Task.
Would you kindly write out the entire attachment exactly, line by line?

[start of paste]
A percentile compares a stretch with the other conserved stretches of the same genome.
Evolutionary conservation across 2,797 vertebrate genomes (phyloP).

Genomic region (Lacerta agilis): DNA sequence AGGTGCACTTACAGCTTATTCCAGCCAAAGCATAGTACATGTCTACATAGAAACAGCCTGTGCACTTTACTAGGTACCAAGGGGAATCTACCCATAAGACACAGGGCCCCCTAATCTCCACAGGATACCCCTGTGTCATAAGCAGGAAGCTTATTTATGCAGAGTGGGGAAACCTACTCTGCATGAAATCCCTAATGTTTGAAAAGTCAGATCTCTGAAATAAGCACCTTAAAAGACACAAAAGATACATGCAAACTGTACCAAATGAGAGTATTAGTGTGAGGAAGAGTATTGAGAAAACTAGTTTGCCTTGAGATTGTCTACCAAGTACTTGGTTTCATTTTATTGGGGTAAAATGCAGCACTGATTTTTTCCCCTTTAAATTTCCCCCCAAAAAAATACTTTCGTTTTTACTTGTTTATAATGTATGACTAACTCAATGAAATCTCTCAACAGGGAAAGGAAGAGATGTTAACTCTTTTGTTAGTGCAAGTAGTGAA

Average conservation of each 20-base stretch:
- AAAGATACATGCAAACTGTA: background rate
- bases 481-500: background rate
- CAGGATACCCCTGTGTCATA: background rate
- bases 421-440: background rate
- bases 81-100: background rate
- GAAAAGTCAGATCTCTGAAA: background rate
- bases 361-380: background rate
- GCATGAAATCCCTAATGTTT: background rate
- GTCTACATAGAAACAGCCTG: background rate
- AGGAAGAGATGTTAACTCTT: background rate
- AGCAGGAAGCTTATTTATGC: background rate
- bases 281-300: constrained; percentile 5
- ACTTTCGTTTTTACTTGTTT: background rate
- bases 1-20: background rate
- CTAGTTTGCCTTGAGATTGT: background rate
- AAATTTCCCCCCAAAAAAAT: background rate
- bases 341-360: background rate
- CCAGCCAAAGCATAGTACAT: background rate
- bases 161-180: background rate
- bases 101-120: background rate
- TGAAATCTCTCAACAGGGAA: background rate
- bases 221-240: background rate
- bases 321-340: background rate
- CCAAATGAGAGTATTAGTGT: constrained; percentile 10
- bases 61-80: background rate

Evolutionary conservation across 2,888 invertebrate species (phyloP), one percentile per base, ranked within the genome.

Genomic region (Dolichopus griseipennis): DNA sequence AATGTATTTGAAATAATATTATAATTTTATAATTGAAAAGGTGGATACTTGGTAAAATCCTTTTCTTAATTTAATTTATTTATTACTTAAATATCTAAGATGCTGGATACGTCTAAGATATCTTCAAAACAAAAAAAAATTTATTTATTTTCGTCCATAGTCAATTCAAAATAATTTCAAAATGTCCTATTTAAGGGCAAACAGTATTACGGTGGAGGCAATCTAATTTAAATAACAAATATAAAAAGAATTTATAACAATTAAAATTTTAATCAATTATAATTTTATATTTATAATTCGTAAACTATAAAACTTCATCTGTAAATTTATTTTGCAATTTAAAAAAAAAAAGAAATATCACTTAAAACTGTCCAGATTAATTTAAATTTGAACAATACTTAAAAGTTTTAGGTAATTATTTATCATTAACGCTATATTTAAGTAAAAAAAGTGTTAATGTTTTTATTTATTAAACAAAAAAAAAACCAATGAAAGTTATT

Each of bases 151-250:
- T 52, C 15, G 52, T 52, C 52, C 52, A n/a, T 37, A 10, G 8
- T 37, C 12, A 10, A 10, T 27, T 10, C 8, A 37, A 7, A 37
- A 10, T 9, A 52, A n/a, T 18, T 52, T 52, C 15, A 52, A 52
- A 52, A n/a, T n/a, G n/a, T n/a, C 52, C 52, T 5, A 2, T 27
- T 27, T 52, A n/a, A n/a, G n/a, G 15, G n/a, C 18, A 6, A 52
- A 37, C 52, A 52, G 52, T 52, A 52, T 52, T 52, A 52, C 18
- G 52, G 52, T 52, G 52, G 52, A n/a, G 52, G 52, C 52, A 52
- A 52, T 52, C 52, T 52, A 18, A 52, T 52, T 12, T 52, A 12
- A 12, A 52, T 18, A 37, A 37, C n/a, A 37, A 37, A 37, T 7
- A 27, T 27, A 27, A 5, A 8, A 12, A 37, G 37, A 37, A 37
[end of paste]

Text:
A percentile compares a stretch with the other conserved stretches of the same genome.
Evolutionary conservation across 2,797 vertebrate genomes (phyloP).

Genomic region (Lacerta agilis): DNA sequence AGGTGCACTTACAGCTTATTCCAGCCAAAGCATAGTACATGTCTACATAGAAACAGCCTGTGCACTTTACTAGGTACCAAGGGGAATCTACCCATAAGACACAGGGCCCCCTAATCTCCACAGGATACCCCTGTGTCATAAGCAGGAAGCTTATTTATGCAGAGTGGGGAAACCTACTCTGCATGAAATCCCTAATGTTTGAAAAGTCAGATCTCTGAAATAAGCACCTTAAAAGACACAAAAGATACATGCAAACTGTACCAAATGAGAGTATTAGTGTGAGGAAGAGTATTGAGAAAACTAGTTTGCCTTGAGATTGTCTACCAAGTACTTGGTTTCATTTTATTGGGGTAAAATGCAGCACTGATTTTTTCCCCTTTAAATTTCCCCCCAAAAAAATACTTTCGTTTTTACTTGTTTATAATGTATGACTAACTCAATGAAATCTCTCAACAGGGAAAGGAAGAGATGTTAACTCTTTTGTTAGTGCAAGTAGTGAA

Average conservation of each 20-base stretch:
- AAAGATACATGCAAACTGTA: background rate
- bases 481-500: background rate
- CAGGATACCCCTGTGTCATA: background rate
- bases 421-440: background rate
- bases 81-100: background rate
- GAAAAGTCAGATCTCTGAAA: background rate
- bases 361-380: background rate
- GCATGAAATCCCTAATGTTT: background rate
- GTCTACATAGAAACAGCCTG: background rate
- AGGAAGAGATGTTAACTCTT: background rate
- AGCAGGAAGCTTATTTATGC: background rate
- bases 281-300: constrained; percentile 5
- ACTTTCGTTTTTACTTGTTT: background rate
- bases 1-20: background rate
- CTAGTTTGCCTTGAGATTGT: background rate
- AAATTTCCCCCCAAAAAAAT: background rate
- bases 341-360: background rate
- CCAGCCAAAGCATAGTACAT: background rate
- bases 161-180: background rate
- bases 101-120: background rate
- TGAAATCTCTCAACAGGGAA: background rate
- bases 221-240: background rate
- bases 321-340: background rate
- CCAAATGAGAGTATTAGTGT: constrained; percentile 10
- bases 61-80: background rate

Evolutionary conservation across 2,888 invertebrate species (phyloP), one percentile per base, ranked within the genome.

Genomic region (Dolichopus griseipennis): DNA sequence AATGTATTTGAAATAATATTATAATTTTATAATTGAAAAGGTGGATACTTGGTAAAATCCTTTTCTTAATTTAATTTATTTATTACTTAAATATCTAAGATGCTGGATACGTCTAAGATATCTTCAAAACAAAAAAAAATTTATTTATTTTCGTCCATAGTCAATTCAAAATAATTTCAAAATGTCCTATTTAAGGGCAAACAGTATTACGGTGGAGGCAATCTAATTTAAATAACAAATATAAAAAGAATTTATAACAATTAAAATTTTAATCAATTATAATTTTATATTTATAATTCGTAAACTATAAAACTTCATCTGTAAATTTATTTTGCAATTTAAAAAAAAAAAGAAATATCACTTAAAACTGTCCAGATTAATTTAAATTTGAACAATACTTAAAAGTTTTAGGTAATTATTTATCATTAACGCTATATTTAAGTAAAAAAAGTGTTAATGTTTTTATTTATTAAACAAAAAAAAAACCAATGAAAGTTATT

Each of bases 151-250:
- T 52, C 15, G 52, T 52, C 52, C 52, A n/a, T 37, A 10, G 8
- T 37, C 12, A 10, A 10, T 27, T 10, C 8, A 37, A 7, A 37
- A 10, T 9, A 52, A n/a, T 18, T 52, T 52, C 15, A 52, A 52
- A 52, A n/a, T n/a, G n/a, T n/a, C 52, C 52, T 5, A 2, T 27
- T 27, T 52, A n/a, A n/a, G n/a, G 15, G n/a, C 18, A 6, A 52
- A 37, C 52, A 52, G 52, T 52, A 52, T 52, T 52, A 52, C 18
- G 52, G 52, T 52, G 52, G 52, A n/a, G 52, G 52, C 52, A 52
- A 52, T 52, C 52, T 52, A 18, A 52, T 52, T 12, T 52, A 12
- A 12, A 52, T 18, A 37, A 37, C n/a, A 37, A 37, A 37, T 7
- A 27, T 27, A 27, A 5, A 8, A 12, A 37, G 37, A 37, A 37